Tuesday marks the launch of state health insurance exchanges, a major part of the Affordable Care Act. Among the many changes likely after the new health coverage takes effect: Fewer people behind bars.
During a recent expo put on by the Illinois Department of Corrections in Champaign, Jeff Rinderle of the Champaign-Urbana Public Health District talked with parolees and former prison inmates transitioning into civilian life about the Affordable Care Act.
The Affordable Care Act, often called Obamacare, is among the most controversial domestic policy laws in history. And it remains so just days before the next phase launches October 1. At that time, a window opens allowing comparative shopping for coverage.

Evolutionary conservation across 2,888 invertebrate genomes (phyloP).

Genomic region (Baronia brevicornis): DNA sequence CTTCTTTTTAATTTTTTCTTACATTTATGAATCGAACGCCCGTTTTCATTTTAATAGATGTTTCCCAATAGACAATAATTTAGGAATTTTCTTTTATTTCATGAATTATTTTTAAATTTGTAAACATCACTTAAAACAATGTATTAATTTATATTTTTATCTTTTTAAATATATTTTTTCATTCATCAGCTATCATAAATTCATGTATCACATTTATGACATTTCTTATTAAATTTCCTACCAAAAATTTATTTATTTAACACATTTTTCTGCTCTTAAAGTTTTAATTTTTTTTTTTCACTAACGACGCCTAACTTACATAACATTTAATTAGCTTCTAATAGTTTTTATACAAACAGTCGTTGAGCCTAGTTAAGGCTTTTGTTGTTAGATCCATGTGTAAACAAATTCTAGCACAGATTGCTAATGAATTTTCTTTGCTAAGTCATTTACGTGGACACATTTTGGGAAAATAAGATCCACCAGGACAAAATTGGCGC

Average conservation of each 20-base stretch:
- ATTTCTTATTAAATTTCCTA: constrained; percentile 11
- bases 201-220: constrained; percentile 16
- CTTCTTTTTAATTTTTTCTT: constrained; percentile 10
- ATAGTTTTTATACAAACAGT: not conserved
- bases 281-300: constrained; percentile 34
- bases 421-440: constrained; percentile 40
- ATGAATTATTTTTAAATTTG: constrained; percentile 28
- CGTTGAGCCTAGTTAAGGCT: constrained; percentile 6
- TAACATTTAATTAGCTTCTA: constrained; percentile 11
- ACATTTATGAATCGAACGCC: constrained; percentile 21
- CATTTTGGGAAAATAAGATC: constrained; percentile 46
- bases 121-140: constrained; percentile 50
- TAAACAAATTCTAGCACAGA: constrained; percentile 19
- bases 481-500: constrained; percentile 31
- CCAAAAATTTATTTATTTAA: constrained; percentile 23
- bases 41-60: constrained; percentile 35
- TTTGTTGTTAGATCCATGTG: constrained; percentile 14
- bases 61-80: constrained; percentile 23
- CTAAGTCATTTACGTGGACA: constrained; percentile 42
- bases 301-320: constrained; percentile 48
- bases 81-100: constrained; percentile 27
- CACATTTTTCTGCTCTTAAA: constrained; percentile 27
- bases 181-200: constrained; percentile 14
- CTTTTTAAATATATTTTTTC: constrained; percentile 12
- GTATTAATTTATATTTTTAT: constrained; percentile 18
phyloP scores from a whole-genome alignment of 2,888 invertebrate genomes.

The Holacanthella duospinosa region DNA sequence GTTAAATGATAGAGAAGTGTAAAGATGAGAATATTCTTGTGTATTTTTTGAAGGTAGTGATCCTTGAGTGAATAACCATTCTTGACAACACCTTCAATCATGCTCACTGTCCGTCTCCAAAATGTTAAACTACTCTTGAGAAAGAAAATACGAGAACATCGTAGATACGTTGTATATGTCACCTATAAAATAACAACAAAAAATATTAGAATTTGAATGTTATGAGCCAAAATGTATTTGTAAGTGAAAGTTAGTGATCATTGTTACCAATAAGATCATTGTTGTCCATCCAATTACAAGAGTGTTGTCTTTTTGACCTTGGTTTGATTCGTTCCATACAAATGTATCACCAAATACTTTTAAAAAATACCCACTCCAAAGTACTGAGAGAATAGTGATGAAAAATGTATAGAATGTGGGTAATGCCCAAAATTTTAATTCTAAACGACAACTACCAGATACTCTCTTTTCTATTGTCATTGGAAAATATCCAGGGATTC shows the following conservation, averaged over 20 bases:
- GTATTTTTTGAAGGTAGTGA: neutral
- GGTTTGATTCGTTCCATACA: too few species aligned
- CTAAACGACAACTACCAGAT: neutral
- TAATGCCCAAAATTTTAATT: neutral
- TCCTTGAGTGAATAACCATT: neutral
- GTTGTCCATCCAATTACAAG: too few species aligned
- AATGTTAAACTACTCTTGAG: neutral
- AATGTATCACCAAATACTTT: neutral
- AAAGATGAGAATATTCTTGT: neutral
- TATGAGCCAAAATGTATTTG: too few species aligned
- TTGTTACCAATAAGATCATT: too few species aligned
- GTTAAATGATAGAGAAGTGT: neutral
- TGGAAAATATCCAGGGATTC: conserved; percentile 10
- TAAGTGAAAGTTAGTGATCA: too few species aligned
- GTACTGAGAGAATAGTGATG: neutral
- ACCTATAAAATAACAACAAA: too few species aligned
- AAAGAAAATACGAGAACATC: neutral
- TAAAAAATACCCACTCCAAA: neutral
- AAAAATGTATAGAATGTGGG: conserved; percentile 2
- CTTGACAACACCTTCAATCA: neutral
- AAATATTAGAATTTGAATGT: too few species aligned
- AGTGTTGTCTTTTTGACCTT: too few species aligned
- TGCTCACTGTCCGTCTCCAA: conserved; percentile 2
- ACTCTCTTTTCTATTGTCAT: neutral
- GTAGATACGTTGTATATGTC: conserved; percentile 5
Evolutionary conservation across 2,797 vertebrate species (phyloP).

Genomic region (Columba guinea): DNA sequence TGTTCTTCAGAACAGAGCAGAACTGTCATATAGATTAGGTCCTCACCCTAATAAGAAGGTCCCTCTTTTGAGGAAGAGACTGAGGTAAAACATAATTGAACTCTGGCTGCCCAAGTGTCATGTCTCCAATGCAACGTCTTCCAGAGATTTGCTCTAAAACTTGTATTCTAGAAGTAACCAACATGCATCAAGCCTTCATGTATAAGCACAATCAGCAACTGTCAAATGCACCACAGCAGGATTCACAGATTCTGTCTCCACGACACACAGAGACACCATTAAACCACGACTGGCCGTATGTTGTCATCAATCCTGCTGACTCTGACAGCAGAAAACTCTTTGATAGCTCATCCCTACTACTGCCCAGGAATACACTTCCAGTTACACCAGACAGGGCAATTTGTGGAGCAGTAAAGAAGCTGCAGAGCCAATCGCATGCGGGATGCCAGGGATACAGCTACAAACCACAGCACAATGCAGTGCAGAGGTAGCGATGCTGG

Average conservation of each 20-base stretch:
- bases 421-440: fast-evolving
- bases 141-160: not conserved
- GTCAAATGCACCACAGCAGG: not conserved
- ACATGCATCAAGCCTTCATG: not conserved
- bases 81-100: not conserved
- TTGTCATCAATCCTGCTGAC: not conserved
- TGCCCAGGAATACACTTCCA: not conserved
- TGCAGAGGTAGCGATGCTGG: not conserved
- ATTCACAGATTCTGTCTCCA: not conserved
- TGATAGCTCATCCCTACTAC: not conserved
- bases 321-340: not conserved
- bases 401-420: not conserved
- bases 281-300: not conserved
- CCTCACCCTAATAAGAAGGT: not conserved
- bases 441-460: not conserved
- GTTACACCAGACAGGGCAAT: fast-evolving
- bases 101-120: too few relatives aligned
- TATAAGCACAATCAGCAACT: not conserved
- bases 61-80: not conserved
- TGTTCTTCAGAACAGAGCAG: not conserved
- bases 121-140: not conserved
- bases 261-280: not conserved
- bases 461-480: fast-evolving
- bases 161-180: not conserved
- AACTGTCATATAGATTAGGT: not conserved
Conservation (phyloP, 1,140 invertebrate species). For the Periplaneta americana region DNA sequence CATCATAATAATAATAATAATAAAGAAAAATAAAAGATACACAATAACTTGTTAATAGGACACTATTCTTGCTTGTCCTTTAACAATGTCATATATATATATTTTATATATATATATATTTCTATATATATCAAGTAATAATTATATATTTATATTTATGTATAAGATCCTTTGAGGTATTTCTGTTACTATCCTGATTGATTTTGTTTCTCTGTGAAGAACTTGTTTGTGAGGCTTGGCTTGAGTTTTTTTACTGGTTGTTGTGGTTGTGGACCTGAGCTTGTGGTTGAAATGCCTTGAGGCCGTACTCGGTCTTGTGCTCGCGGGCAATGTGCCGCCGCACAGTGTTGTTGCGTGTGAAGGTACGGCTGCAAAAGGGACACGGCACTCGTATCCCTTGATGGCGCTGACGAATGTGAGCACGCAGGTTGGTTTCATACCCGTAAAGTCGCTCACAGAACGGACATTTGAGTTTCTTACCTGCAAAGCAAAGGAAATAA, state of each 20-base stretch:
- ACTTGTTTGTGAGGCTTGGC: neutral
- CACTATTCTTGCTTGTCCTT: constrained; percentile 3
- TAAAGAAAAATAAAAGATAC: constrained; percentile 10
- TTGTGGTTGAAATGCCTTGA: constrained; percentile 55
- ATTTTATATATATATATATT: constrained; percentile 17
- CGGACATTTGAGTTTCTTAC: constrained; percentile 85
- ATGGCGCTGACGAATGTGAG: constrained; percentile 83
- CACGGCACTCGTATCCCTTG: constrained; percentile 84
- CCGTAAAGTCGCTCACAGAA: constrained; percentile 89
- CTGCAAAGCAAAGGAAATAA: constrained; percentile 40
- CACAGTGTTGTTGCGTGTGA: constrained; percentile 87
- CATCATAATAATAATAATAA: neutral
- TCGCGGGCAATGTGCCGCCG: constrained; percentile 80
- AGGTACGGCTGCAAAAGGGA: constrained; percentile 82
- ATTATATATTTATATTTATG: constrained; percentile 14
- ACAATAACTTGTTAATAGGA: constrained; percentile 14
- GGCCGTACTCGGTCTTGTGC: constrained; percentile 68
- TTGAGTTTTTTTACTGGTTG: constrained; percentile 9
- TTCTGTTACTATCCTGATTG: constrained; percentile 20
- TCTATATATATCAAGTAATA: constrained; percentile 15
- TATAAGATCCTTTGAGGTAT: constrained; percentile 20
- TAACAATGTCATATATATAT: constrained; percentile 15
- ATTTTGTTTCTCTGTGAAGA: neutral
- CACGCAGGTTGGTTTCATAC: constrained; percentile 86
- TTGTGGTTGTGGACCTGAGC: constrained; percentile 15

While the debate in Washington continues, we wanted to take a closer look at the law and what it will mean for those who are uninsured and those who already have coverage.
Retired state workers who collect pensions in Illinois started paying health insurance premiums this summer. That's because of a change in the law last year — previously health insurance was free for anyone who retired with at least 20 years of service.
A number of retirees sued over the change. The case was argued Wednesday before the Illinois Supreme Court.
A few months ago, Illinois began collecting one percent of pension income from retirees who are eligible for Medicare, two percent from those who aren't.